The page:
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Serving as trustee to a trust, especially a special needs trust, is no small undertaking. It can be a time-consuming and complex endeavor. Moreover, administering a trust properly requires adhering to a number of regulations as well as to the guidance of the trust documents, carrying potential liability for any missteps. For that reason, trustees are typically compensated for their work. How are trustees compensated? Who pays them? To learn about trustee compensation for special needs trusts, read on. Speak with a knowledgeable West Palm Beach special needs trust attorney if you have any questions.
Many people choose to have their trusts administered by financial institutions or trust companies. Institutions have the resources and the experience to manage trusts; they know how to keep track of money, how to follow trust documents, and how to follow the law. They also employ investment managers who can keep the trust assets in a safe place while generating income. That comes at the expense of the personal touch of an individual trustee, however.
Typically, institutional trustees will charge either a percentage of the assets under management or a flat fee. For the typical trust, the institution will usually charge one to one and a half percent of the value of the assets per year. If the trust does not have much in the way of assets, they may instead charge a flat minimum fee. Larger trusts thus cost more to manage, but they also likely require more active management.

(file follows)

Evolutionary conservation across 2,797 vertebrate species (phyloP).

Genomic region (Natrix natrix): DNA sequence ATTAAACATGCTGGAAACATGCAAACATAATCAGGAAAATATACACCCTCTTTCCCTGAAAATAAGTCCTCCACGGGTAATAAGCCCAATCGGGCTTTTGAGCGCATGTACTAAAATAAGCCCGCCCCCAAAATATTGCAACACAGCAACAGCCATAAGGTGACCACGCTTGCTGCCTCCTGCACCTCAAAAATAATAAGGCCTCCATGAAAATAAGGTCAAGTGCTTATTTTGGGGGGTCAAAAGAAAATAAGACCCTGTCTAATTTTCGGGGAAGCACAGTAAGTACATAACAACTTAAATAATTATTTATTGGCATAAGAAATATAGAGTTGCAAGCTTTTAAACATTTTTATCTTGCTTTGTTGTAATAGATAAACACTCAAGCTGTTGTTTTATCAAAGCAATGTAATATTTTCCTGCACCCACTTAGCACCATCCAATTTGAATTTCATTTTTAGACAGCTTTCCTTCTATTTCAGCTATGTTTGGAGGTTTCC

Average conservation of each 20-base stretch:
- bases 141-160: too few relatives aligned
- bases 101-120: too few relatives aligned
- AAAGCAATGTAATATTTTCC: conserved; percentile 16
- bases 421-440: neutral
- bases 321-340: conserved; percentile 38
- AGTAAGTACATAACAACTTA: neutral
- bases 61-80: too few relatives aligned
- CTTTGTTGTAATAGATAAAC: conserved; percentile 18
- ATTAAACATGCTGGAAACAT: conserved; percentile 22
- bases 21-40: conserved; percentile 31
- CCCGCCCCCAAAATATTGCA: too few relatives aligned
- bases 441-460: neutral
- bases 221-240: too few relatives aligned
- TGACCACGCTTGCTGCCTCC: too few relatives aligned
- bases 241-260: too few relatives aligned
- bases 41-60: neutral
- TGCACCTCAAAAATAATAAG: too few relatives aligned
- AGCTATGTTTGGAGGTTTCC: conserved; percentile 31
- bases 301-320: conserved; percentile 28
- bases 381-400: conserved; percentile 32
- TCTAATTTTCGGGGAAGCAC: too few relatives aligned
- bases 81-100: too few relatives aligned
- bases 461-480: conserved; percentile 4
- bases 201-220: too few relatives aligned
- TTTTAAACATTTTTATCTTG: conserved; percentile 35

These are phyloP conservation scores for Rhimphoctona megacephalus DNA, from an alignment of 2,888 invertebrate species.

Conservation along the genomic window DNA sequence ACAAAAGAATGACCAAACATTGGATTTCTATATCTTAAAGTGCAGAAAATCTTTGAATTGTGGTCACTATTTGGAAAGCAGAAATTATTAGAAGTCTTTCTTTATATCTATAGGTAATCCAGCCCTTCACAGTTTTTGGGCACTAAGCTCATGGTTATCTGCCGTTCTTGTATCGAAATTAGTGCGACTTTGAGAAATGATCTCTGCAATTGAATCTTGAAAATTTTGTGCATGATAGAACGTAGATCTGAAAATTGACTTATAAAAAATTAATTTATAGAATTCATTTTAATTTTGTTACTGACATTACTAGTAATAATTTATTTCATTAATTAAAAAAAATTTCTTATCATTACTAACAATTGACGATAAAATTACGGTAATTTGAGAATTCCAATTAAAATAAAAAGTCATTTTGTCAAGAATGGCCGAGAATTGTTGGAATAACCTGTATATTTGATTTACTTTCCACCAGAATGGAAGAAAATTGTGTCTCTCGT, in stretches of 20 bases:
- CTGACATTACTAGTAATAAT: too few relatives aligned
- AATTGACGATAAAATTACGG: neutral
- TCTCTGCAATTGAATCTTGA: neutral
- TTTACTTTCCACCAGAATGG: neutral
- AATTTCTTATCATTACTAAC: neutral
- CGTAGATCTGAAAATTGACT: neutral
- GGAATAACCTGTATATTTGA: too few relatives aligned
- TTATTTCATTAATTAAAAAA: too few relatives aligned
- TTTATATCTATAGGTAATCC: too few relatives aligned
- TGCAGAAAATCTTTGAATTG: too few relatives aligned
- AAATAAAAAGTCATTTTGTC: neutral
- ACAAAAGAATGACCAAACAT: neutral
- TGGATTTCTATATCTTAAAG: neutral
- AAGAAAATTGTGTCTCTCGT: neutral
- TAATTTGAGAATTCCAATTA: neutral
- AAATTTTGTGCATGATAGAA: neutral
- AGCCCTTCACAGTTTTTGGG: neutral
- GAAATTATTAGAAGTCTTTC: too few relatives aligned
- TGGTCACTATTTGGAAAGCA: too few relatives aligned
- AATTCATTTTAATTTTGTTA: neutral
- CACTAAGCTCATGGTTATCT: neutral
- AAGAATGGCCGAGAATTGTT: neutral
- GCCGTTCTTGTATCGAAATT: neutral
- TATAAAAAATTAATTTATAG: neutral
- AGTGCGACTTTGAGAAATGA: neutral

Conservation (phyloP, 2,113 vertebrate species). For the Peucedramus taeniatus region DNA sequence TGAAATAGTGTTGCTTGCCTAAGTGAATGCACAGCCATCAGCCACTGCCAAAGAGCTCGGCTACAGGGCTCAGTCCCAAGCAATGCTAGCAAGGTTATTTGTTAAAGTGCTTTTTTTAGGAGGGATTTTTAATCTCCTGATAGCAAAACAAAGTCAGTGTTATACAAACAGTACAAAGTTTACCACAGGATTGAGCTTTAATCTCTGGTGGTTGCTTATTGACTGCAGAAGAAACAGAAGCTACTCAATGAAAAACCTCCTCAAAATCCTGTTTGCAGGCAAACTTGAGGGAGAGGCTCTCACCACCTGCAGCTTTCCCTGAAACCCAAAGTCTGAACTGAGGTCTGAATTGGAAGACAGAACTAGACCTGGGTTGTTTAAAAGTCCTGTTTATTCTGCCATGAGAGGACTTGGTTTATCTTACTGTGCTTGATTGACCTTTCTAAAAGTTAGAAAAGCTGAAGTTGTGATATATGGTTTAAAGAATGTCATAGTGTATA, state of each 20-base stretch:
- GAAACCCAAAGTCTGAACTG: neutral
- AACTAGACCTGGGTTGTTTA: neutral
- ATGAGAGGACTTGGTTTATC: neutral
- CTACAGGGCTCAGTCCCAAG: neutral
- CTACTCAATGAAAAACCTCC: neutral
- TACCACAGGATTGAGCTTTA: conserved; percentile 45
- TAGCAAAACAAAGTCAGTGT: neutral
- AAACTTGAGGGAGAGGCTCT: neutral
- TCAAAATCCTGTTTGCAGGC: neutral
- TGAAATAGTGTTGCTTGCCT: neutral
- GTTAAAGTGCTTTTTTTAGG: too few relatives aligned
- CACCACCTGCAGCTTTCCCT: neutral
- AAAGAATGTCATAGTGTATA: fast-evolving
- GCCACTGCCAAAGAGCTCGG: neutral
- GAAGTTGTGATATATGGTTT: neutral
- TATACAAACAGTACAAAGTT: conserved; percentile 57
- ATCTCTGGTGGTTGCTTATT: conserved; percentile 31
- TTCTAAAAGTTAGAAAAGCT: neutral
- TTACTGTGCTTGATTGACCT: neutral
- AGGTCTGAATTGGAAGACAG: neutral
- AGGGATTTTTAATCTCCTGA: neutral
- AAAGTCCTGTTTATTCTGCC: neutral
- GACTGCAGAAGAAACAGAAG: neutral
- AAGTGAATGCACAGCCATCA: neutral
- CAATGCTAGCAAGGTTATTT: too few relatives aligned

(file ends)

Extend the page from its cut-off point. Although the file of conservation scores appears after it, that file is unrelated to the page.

Many people rely on individual trustees to manage a special needs trust. While you can appoint a trusted family member or friend to manage the trust, it’s often wise to hire a professional trustee such as a lawyer or accountant. It helps to have someone well-versed in law and finance to ensure the funds are well looked after and to avoid burdening an overwhelmed family member.
Professional trustees typically charge an hourly fee for the services they render. They may charge a higher or lower fee depending upon the locale and the amount of assets under management, as well as for providing additional expertise and services beyond the minimum trustee duties.
Trustee compensation typically comes out of the trust itself. Trust funds can be used to compensate trustees as well as associated professionals such as investment managers, lawyers, accountants, and others. So long as the compensation is deemed reasonable, it’s an appropriate disbursement of trust funds.
A knowledgeable West Palm Beach special needs trusts attorney can help you and your family plan appropriately to maximize your chances to qualify for Medicaid, Social Security and other needs-based governmental programs. If you are in need of a seasoned and experienced Florida asset protection attorney, contact the experienced West Palm Beach estate planning attorneys Shalloway & Shalloway at 561-686-6200.